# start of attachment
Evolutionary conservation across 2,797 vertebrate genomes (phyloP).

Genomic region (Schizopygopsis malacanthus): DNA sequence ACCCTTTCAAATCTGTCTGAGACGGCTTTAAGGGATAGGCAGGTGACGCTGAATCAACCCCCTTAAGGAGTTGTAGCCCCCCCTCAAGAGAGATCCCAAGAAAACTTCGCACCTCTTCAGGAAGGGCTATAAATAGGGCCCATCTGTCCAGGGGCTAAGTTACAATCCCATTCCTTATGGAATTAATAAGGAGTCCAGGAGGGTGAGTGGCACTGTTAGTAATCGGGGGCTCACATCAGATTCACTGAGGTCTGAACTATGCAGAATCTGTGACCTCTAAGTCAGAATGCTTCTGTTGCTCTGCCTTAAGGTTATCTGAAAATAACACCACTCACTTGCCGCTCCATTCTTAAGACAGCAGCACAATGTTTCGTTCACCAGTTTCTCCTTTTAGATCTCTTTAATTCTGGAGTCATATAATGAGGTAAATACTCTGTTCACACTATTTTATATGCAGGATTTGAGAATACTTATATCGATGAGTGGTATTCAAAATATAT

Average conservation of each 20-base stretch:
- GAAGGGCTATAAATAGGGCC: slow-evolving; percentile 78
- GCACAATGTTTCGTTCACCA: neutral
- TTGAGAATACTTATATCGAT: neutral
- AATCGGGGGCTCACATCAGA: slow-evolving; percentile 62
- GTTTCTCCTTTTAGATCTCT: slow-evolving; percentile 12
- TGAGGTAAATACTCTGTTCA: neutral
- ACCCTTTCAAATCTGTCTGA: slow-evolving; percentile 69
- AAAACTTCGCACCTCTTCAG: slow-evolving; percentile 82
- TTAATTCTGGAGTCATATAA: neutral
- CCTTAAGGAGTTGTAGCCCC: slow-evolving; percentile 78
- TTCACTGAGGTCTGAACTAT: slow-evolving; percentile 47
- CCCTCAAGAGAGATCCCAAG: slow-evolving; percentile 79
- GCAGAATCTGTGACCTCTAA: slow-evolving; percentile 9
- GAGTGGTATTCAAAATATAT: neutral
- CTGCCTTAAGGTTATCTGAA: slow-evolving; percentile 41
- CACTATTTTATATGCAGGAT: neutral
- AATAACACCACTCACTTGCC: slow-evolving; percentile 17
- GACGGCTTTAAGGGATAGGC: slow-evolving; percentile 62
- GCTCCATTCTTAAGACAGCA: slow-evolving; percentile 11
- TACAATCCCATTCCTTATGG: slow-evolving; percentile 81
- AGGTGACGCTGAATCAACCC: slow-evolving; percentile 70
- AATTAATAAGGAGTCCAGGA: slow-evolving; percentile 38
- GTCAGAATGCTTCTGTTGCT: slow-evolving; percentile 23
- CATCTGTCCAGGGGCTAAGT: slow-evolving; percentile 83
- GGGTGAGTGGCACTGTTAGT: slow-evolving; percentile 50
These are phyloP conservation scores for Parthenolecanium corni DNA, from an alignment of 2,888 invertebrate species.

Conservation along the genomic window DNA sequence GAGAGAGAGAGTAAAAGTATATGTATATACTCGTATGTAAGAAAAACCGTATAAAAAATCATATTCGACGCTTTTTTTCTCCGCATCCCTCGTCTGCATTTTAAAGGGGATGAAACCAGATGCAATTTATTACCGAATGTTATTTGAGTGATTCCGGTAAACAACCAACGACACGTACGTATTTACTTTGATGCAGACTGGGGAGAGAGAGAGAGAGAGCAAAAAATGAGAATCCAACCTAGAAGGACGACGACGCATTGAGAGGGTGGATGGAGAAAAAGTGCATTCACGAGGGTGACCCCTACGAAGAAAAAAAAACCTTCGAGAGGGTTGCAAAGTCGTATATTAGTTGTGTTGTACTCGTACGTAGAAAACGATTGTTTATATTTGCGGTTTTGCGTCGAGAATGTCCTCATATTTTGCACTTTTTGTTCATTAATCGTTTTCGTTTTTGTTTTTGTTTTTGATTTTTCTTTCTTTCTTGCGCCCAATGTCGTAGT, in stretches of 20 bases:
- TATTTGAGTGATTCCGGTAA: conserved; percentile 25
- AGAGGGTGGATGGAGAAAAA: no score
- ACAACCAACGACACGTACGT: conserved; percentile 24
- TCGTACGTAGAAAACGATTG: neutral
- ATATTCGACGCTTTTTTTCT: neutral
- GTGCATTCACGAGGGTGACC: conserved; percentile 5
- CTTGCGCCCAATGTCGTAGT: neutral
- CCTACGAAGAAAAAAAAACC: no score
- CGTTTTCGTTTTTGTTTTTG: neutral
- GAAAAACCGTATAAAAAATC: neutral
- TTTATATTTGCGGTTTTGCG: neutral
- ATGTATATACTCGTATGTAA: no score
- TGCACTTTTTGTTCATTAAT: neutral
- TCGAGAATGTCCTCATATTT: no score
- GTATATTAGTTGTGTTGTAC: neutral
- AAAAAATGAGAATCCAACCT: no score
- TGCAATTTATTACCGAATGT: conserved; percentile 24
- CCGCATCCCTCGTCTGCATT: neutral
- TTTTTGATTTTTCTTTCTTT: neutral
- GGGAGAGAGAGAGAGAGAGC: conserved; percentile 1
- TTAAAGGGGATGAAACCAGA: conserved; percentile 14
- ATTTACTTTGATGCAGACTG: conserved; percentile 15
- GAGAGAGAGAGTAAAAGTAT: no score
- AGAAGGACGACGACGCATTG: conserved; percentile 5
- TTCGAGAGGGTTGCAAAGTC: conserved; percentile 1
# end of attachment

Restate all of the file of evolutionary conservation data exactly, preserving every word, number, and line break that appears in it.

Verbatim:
Evolutionary conservation across 2,797 vertebrate genomes (phyloP).

Genomic region (Schizopygopsis malacanthus): DNA sequence ACCCTTTCAAATCTGTCTGAGACGGCTTTAAGGGATAGGCAGGTGACGCTGAATCAACCCCCTTAAGGAGTTGTAGCCCCCCCTCAAGAGAGATCCCAAGAAAACTTCGCACCTCTTCAGGAAGGGCTATAAATAGGGCCCATCTGTCCAGGGGCTAAGTTACAATCCCATTCCTTATGGAATTAATAAGGAGTCCAGGAGGGTGAGTGGCACTGTTAGTAATCGGGGGCTCACATCAGATTCACTGAGGTCTGAACTATGCAGAATCTGTGACCTCTAAGTCAGAATGCTTCTGTTGCTCTGCCTTAAGGTTATCTGAAAATAACACCACTCACTTGCCGCTCCATTCTTAAGACAGCAGCACAATGTTTCGTTCACCAGTTTCTCCTTTTAGATCTCTTTAATTCTGGAGTCATATAATGAGGTAAATACTCTGTTCACACTATTTTATATGCAGGATTTGAGAATACTTATATCGATGAGTGGTATTCAAAATATAT

Average conservation of each 20-base stretch:
- GAAGGGCTATAAATAGGGCC: slow-evolving; percentile 78
- GCACAATGTTTCGTTCACCA: neutral
- TTGAGAATACTTATATCGAT: neutral
- AATCGGGGGCTCACATCAGA: slow-evolving; percentile 62
- GTTTCTCCTTTTAGATCTCT: slow-evolving; percentile 12
- TGAGGTAAATACTCTGTTCA: neutral
- ACCCTTTCAAATCTGTCTGA: slow-evolving; percentile 69
- AAAACTTCGCACCTCTTCAG: slow-evolving; percentile 82
- TTAATTCTGGAGTCATATAA: neutral
- CCTTAAGGAGTTGTAGCCCC: slow-evolving; percentile 78
- TTCACTGAGGTCTGAACTAT: slow-evolving; percentile 47
- CCCTCAAGAGAGATCCCAAG: slow-evolving; percentile 79
- GCAGAATCTGTGACCTCTAA: slow-evolving; percentile 9
- GAGTGGTATTCAAAATATAT: neutral
- CTGCCTTAAGGTTATCTGAA: slow-evolving; percentile 41
- CACTATTTTATATGCAGGAT: neutral
- AATAACACCACTCACTTGCC: slow-evolving; percentile 17
- GACGGCTTTAAGGGATAGGC: slow-evolving; percentile 62
- GCTCCATTCTTAAGACAGCA: slow-evolving; percentile 11
- TACAATCCCATTCCTTATGG: slow-evolving; percentile 81
- AGGTGACGCTGAATCAACCC: slow-evolving; percentile 70
- AATTAATAAGGAGTCCAGGA: slow-evolving; percentile 38
- GTCAGAATGCTTCTGTTGCT: slow-evolving; percentile 23
- CATCTGTCCAGGGGCTAAGT: slow-evolving; percentile 83
- GGGTGAGTGGCACTGTTAGT: slow-evolving; percentile 50
These are phyloP conservation scores for Parthenolecanium corni DNA, from an alignment of 2,888 invertebrate species.

Conservation along the genomic window DNA sequence GAGAGAGAGAGTAAAAGTATATGTATATACTCGTATGTAAGAAAAACCGTATAAAAAATCATATTCGACGCTTTTTTTCTCCGCATCCCTCGTCTGCATTTTAAAGGGGATGAAACCAGATGCAATTTATTACCGAATGTTATTTGAGTGATTCCGGTAAACAACCAACGACACGTACGTATTTACTTTGATGCAGACTGGGGAGAGAGAGAGAGAGAGCAAAAAATGAGAATCCAACCTAGAAGGACGACGACGCATTGAGAGGGTGGATGGAGAAAAAGTGCATTCACGAGGGTGACCCCTACGAAGAAAAAAAAACCTTCGAGAGGGTTGCAAAGTCGTATATTAGTTGTGTTGTACTCGTACGTAGAAAACGATTGTTTATATTTGCGGTTTTGCGTCGAGAATGTCCTCATATTTTGCACTTTTTGTTCATTAATCGTTTTCGTTTTTGTTTTTGTTTTTGATTTTTCTTTCTTTCTTGCGCCCAATGTCGTAGT, in stretches of 20 bases:
- TATTTGAGTGATTCCGGTAA: conserved; percentile 25
- AGAGGGTGGATGGAGAAAAA: no score
- ACAACCAACGACACGTACGT: conserved; percentile 24
- TCGTACGTAGAAAACGATTG: neutral
- ATATTCGACGCTTTTTTTCT: neutral
- GTGCATTCACGAGGGTGACC: conserved; percentile 5
- CTTGCGCCCAATGTCGTAGT: neutral
- CCTACGAAGAAAAAAAAACC: no score
- CGTTTTCGTTTTTGTTTTTG: neutral
- GAAAAACCGTATAAAAAATC: neutral
- TTTATATTTGCGGTTTTGCG: neutral
- ATGTATATACTCGTATGTAA: no score
- TGCACTTTTTGTTCATTAAT: neutral
- TCGAGAATGTCCTCATATTT: no score
- GTATATTAGTTGTGTTGTAC: neutral
- AAAAAATGAGAATCCAACCT: no score
- TGCAATTTATTACCGAATGT: conserved; percentile 24
- CCGCATCCCTCGTCTGCATT: neutral
- TTTTTGATTTTTCTTTCTTT: neutral
- GGGAGAGAGAGAGAGAGAGC: conserved; percentile 1
- TTAAAGGGGATGAAACCAGA: conserved; percentile 14
- ATTTACTTTGATGCAGACTG: conserved; percentile 15
- GAGAGAGAGAGTAAAAGTAT: no score
- AGAAGGACGACGACGCATTG: conserved; percentile 5
- TTCGAGAGGGTTGCAAAGTC: conserved; percentile 1